Lots of agencies are run by talented, decorated people with killer track records. Don’t worry, they’ll be sure to tell you about it.
But when it comes time to put pen to paper (or fingers to keyboard), whos actually going to be building your app? Is it a developer who has solved complex challenges, just like the ones you’re facing? A designer who understands how to build interaction flows that engage users? Or a pixel-pusher working for a few bucks an hour from halfway across the world and reporting to the sharp exec that won your business?
There are good agencies using both models (and if budget is your number one priority, you’ll likely be speaking with shops that outsource), but you deserve to know who’s going to be touching your product and what you can expect from your relationship with the agency.
Portfolios are nice, but they only tell a small part of the story. The agency may have built some beautiful apps, but that’s not your ultimate goal, right? At the end of the day, you want users, revenue, funding…something tangible and measurable and not just pretty.
An agency that knows how to achieve those results, and has helped its clients do so, will be more than happy to share those successes with you. This will tell you a whole lot more about the potential return on your investment than how many awards the agency has won.
In this post, I shared five more questions that you can use to establish the agency relationship you want.
As you interview agencies, you’ll be having a lot of conversations. And that’s a good thing, since you’re making a big investment. Knowing the right questions to ask is super important, but so is knowing how to evaluate what each agency is telling you — not only in the answers they give, but in everything they tell you.
In your conversations, is the agency spending the overwhelming majority of your time talking about themselves? If so, be careful.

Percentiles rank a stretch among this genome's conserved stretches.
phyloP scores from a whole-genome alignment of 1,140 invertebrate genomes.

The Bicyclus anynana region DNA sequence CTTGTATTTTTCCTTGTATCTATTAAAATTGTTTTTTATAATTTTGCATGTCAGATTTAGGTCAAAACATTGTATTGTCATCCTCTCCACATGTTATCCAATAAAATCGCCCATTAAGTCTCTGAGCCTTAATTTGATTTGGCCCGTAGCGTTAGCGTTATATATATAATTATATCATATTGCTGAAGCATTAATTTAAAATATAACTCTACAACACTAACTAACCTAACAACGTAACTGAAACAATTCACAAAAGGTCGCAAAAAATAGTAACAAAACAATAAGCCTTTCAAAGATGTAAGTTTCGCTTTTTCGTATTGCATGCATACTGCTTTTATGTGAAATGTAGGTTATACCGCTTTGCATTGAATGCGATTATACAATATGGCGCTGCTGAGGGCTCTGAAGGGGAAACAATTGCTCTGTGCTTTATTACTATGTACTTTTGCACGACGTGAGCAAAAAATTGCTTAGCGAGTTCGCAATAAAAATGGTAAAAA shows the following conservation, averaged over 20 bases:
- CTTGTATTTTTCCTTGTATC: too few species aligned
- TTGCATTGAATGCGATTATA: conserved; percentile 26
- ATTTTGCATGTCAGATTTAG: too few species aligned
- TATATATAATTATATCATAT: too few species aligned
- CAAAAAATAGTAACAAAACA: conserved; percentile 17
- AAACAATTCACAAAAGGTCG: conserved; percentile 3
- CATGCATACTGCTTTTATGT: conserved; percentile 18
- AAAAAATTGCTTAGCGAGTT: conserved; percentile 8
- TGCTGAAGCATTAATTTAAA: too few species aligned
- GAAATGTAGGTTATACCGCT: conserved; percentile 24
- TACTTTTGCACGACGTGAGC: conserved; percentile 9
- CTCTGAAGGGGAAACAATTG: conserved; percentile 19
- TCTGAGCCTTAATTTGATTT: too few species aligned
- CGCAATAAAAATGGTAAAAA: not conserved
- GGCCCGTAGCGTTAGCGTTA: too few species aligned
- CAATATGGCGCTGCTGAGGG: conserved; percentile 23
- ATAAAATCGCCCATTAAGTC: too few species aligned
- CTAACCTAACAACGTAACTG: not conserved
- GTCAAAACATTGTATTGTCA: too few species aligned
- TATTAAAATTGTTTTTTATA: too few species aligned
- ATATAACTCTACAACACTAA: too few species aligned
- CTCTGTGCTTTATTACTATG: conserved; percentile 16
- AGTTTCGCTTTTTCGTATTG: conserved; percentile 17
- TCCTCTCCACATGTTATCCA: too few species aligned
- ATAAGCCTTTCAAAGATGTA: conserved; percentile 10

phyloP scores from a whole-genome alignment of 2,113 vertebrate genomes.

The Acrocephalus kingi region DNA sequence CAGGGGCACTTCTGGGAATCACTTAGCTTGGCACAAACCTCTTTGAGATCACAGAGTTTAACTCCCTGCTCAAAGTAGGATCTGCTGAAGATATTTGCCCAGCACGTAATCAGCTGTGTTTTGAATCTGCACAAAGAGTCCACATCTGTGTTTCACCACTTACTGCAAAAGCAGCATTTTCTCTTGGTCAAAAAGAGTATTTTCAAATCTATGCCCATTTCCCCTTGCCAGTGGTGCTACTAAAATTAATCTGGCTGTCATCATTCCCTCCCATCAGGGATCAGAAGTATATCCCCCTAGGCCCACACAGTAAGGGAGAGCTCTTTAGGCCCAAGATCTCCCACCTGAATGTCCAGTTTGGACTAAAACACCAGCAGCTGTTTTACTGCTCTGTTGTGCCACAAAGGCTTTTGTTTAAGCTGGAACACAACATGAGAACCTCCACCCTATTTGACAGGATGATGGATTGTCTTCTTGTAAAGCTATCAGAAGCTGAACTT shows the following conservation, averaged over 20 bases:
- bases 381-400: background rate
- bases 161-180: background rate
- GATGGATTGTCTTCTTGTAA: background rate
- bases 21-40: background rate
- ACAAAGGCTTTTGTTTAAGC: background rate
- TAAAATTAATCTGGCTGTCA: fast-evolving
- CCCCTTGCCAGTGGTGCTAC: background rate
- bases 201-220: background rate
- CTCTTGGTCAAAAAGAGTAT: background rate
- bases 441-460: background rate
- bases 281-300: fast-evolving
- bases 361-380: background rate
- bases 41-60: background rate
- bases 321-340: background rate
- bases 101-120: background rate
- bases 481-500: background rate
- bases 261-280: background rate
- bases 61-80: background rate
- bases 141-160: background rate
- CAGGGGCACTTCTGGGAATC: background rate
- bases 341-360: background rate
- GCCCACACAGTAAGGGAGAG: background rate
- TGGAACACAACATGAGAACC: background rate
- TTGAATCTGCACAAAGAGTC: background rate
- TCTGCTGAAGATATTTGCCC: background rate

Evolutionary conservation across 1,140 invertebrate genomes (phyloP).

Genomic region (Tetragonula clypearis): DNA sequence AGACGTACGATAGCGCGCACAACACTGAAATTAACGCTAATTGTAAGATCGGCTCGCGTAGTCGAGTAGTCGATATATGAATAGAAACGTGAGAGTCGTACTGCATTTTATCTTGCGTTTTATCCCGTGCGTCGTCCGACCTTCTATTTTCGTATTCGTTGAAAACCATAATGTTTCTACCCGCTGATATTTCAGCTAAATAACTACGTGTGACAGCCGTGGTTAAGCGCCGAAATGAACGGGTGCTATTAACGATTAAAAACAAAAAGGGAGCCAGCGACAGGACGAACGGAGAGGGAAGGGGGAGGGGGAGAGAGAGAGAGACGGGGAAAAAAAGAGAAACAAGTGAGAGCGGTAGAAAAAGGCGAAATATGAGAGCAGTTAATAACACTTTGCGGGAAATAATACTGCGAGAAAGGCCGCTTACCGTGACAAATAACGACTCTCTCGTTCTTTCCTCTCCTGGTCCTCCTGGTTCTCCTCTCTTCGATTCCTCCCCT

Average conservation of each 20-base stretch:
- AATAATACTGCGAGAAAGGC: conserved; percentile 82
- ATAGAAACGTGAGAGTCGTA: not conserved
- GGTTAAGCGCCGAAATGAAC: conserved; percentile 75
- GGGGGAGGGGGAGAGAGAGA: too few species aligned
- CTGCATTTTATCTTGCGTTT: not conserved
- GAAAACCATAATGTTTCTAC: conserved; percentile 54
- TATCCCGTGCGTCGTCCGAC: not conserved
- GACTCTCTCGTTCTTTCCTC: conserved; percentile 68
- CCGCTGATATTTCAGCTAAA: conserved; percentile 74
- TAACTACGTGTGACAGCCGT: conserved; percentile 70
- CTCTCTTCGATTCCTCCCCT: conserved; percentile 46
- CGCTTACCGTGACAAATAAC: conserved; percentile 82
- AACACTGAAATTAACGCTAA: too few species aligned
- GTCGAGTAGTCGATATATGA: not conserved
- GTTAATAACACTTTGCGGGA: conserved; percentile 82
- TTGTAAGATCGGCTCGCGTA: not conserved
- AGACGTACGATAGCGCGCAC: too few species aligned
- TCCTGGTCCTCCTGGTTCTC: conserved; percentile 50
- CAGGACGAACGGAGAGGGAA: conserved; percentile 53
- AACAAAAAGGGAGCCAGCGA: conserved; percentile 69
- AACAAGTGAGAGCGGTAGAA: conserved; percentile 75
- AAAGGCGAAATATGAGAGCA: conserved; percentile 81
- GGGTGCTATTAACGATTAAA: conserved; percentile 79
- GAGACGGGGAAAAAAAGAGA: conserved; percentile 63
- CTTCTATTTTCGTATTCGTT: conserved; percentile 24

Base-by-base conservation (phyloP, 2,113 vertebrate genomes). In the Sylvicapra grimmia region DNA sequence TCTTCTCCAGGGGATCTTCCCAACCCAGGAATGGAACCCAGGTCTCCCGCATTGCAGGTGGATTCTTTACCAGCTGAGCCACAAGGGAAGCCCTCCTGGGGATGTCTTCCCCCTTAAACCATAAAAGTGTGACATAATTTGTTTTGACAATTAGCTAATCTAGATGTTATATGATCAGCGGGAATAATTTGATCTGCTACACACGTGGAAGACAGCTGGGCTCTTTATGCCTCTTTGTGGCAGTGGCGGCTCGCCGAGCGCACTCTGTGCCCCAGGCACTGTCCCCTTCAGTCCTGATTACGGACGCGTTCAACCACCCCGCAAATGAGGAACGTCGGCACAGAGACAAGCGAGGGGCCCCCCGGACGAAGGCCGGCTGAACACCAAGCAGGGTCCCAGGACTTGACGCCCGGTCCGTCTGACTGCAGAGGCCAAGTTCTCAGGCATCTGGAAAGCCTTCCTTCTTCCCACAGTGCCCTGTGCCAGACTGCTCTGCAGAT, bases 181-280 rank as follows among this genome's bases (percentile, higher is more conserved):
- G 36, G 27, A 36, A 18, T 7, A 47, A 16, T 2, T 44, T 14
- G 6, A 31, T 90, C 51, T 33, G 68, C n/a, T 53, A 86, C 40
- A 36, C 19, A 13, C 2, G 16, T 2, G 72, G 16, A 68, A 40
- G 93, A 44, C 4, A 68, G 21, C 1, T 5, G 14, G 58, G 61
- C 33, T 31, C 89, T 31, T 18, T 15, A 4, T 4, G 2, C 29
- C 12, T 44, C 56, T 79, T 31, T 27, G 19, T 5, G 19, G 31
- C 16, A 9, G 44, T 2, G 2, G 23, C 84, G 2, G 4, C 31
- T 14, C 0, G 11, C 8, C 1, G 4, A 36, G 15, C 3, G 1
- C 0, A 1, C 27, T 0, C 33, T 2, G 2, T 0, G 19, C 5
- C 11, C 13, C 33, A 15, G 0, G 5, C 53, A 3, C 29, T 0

The right development partner will focus on you. Even when they talk about themselves, it will be in the context of why they might be the right fit for your product.
For example, which of these statements tells you more about what you might expect from working with this agency?
“We’ve done work with Acme Co., Wayne Enterprises, and Vandelay Industries. Check it out, isn’t it great?”
“It looks like one of your biggest challenges will be getting users to act on notifications, which we helped Wayne Enterprises solve by building a really simple but engaging notification tool.”
The same concept goes for references: an agency should want you to speak to other clients, and they should offer you phone numbers and email addresses before you even ask. But even more tellingly, are they giving you the same references they give everyone else? Or are they giving you references that they chose specifically for you, because those clients will have insight on how the agency tackled the same goals and problems that you’ll have?
The advice above should get you most of the way there. But if you really want to be a savvy buyer and truly set yourself up with the best possible chance for success, then there’s one thing left for you to do…
Even if you feel comfortable with the agency you’re talking to, you don’t have to trust everything they say. In fact, for your own protection, you shouldn’t.
Chances are, somewhere in your network (yep, back to that again), there’s someone who knows a hell of a lot about product development. They might have a title like Chief Product Officer, or they might be a very senior project manager who has worked with enough successful teams to know how to evaluate a proposal. If you don’t know any of these folks, find them on LinkedIn.
Then, ask them what they think about the proposal you’re considering. Most of them will be more than happy to consult with you, especially if it’s for a fee. The few hundred bucks that an hour of their time will cost is one of the best investments you can make in vetting the project you’re about to pay a whole lot more money for.
If you’ve done your research, asked the right questions, and taken the right steps to evaluate the proposals you’ve received, you should have a very good idea of which agency will be the right fit to turn your vision into a product, and help that product win.
— Nick (@kishfy)
This piece first appeared as a guest post on The Next Web.